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Browse by Author: Chris Reberg-Horton
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Winter Annual Cover Crops

By: Luke Gatiboni, Chris Reberg-Horton SoilFacts

This publication discusses production of winter annual cover crops, their benefits and management. Research has shown several important benefits of planting winter annual cover crops, chief among them erosion control, addition of nitrogen (N) to the soil for use by a subsequent crop, removal of nitrogen from the soil to prevent nutrient loading, buildup of soil organic matter and buildup of residue that acts as a mulch for water conservation or retention.

Chapter 10: Weed Management

By: Chris Reberg-Horton, Randy Weisz, Alan York, George Place, Molly Hamilton

This chapter of the North Carolina Organic Commodities Production Guide discusses cultural, mechanical and chemical tactics used for weed control in organic farming.

Chapter 5: Crop Production Management - Organic Soybeans

By: Jim Dunphy, George Place, Dominic Reisig, Chris Reberg-Horton

This chapter of the North Carolina Organic Commodities Production Guide covers key management practices for organic soybean production: variety selection, planting times, plant population, and crop rotation.

Chapter 7: Crop Production Management - Peanuts

By: David Jordan, Barbara Shew, Rick Brandenburg, Chris Reberg-Horton, Gary Bullen, Derek Washburn, Amanda Kaufman, Lisa Dean, Bob Sutter

This chapter of the North Carolina Organic Commodities Production Guide covers key management practices for organic peanut production.

Organic No-Till Corn Production: Cover Crop and Starter Fertilizer Considerations

By: Rachel Atwell, Chris Reberg-Horton, Hanna Poffenbarger, Steven Mirsky, Gladis Zinati, Jeff Moyer

This publication provides research-based guidance on using cover crops in organic corn production to suppress weeds and provide fertility benefits.

Planting Rate Recommendations for Organic Soybean Producers

By: George Place, Adam Smith, Rachel Vann, Chris Reberg-Horton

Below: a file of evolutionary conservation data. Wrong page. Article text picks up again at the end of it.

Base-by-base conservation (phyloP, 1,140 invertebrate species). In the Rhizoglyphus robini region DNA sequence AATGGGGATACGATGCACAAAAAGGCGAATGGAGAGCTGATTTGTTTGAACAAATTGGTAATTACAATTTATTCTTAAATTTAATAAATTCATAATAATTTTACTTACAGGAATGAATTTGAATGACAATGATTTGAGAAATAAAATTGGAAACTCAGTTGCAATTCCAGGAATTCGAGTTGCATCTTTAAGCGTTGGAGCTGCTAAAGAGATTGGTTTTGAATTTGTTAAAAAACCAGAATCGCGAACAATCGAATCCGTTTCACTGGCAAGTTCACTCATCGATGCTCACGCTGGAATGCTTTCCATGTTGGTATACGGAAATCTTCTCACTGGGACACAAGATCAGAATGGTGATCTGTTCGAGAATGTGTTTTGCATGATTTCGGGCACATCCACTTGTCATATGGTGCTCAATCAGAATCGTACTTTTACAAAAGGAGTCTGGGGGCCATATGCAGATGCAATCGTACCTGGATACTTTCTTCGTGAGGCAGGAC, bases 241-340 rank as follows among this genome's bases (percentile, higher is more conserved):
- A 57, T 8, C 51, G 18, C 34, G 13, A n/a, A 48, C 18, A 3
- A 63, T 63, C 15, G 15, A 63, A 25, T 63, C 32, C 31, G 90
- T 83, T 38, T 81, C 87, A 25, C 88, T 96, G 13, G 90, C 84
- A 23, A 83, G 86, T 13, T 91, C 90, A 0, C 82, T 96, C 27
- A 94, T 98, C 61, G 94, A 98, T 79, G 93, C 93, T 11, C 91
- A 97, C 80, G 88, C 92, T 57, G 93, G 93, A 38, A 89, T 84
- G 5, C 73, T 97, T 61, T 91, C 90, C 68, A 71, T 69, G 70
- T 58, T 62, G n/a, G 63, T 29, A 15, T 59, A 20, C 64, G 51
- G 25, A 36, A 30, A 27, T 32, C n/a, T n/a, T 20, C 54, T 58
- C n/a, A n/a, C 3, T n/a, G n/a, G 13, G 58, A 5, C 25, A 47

For organic soybean producers increased seeding rates improve early soybean canopy density, which shades out weeds in the early stages of weed competition. Organic soybean producers can increase seeding rates with much less of a negative impact on economic return than for conventional production with herbicides.

Grain Pea Production in North Carolina

By: Rachel Vann, Chris Reberg-Horton, Esleyther Henriquez Inoa

This publication discusses the findings of applied research conducted to answer production questions about growing grain peas in North Carolina. Topics include planting date, seeding rate, and variety selection.

Chapter 2: Organic Crop Production Systems

By: David Suchoff, Ron Heiniger, Chris Reberg-Horton, Molly Hamilton

This chapter of the North Carolina Organic Commodities Production Guide defines the key components of organic production systems: crop sequence, crop management, soil management, and pest management.

Biomass Production With Legume and Small Grain Cover Crop Mixtures in North Carolina: Research Summary

By: Rachel Vann, Chris Reberg-Horton, Miguel Castillo, Steven Mirsky, Rebecca McGee

This publication discusses a study to compare five winter pea genotypes to crimson clover and hairy vetch for biomass production in mixture with various small grains.

Investigating Cover Crop Mulches in North Carolina Cotton Production

By: Rachel Atwell Vann, Chris Reberg-Horton, Keith Edmisten, Alan York

This publication discusses the methods and results of a study researching the benefits of cover crop mulches in cotton production. Cover crops provide nutrients to subsequent crops while conserving soil moisture and suppressing weeds, pests, and diseases without adversely affecting yield.

Chapter 1: Introduction

By: David Suchoff, Chris Reberg-Horton, Molly Hamilton

The North Carolina Organic Commodities Production Guide provides farmers, Extension personnel and other agricultural educators with information about organic production, certification and marketing of crops. The introduction provides background context and additional resources on the topic.

Rotary Hoe: A Blind Cultivation Tool for In-Row Weed Control

By: George Place, Chris Reberg-Horton

Expanding organic grain markets have increased interest in mechanical weed control. Learn how the rotary hoe can be used to control weeds in large-seeded grain crops such as corn and soybeans.

Challenges with Herbicide Resistance and Value of Cultural Practices in Managing Weeds: Examples from Research in North Carolina

By: Ramon Leon, David Jordan, Katie Jennings, David Monks, Matthew Vann, Loren Fisher, Wesley Everman, Charlie Cahoon, Matt Inman, Chris Reberg-Horton, Rachel Vann, Denis Mahoney, Drew Hare, Alan York

A few weed species in North Carolina have become pervasive across the state and are frequently found in different crops. They form dense populations and reduce yields, making production more challenging. This publication discusses herbicide-resistant biotypes in agronomic and vegetable crops in North Carolina and reviews herbicide resistance management recommendations.